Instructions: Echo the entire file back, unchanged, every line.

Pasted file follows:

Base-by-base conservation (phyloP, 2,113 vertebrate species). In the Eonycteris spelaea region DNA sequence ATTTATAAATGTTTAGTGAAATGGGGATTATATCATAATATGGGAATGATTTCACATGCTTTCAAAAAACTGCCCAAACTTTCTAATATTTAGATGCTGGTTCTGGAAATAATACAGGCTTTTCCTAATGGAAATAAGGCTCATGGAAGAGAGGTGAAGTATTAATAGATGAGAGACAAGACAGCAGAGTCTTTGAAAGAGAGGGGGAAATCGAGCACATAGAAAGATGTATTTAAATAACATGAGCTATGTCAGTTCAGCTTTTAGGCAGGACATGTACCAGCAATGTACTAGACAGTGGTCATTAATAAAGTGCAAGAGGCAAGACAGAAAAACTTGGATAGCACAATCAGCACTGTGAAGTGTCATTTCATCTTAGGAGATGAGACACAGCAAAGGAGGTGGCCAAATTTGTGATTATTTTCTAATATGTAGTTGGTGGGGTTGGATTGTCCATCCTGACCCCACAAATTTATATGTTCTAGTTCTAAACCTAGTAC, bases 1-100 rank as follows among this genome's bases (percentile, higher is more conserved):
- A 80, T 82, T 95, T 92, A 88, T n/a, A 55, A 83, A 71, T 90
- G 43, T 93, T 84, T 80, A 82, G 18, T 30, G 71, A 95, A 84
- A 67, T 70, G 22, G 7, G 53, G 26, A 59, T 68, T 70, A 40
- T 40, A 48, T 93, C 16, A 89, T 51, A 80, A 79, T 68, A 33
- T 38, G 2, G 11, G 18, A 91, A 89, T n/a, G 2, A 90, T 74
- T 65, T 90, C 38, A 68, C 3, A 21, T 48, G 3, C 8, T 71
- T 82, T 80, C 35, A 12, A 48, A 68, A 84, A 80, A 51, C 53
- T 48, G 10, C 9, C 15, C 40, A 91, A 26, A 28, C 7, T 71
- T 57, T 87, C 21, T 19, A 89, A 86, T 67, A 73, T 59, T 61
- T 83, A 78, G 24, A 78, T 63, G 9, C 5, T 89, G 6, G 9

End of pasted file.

Base-by-base conservation (phyloP, 2,113 vertebrate species). In the Eonycteris spelaea region DNA sequence ATTTATAAATGTTTAGTGAAATGGGGATTATATCATAATATGGGAATGATTTCACATGCTTTCAAAAAACTGCCCAAACTTTCTAATATTTAGATGCTGGTTCTGGAAATAATACAGGCTTTTCCTAATGGAAATAAGGCTCATGGAAGAGAGGTGAAGTATTAATAGATGAGAGACAAGACAGCAGAGTCTTTGAAAGAGAGGGGGAAATCGAGCACATAGAAAGATGTATTTAAATAACATGAGCTATGTCAGTTCAGCTTTTAGGCAGGACATGTACCAGCAATGTACTAGACAGTGGTCATTAATAAAGTGCAAGAGGCAAGACAGAAAAACTTGGATAGCACAATCAGCACTGTGAAGTGTCATTTCATCTTAGGAGATGAGACACAGCAAAGGAGGTGGCCAAATTTGTGATTATTTTCTAATATGTAGTTGGTGGGGTTGGATTGTCCATCCTGACCCCACAAATTTATATGTTCTAGTTCTAAACCTAGTAC, bases 1-100 rank as follows among this genome's bases (percentile, higher is more conserved):
- A 80, T 82, T 95, T 92, A 88, T n/a, A 55, A 83, A 71, T 90
- G 43, T 93, T 84, T 80, A 82, G 18, T 30, G 71, A 95, A 84
- A 67, T 70, G 22, G 7, G 53, G 26, A 59, T 68, T 70, A 40
- T 40, A 48, T 93, C 16, A 89, T 51, A 80, A 79, T 68, A 33
- T 38, G 2, G 11, G 18, A 91, A 89, T n/a, G 2, A 90, T 74
- T 65, T 90, C 38, A 68, C 3, A 21, T 48, G 3, C 8, T 71
- T 82, T 80, C 35, A 12, A 48, A 68, A 84, A 80, A 51, C 53
- T 48, G 10, C 9, C 15, C 40, A 91, A 26, A 28, C 7, T 71
- T 57, T 87, C 21, T 19, A 89, A 86, T 67, A 73, T 59, T 61
- T 83, A 78, G 24, A 78, T 63, G 9, C 5, T 89, G 6, G 9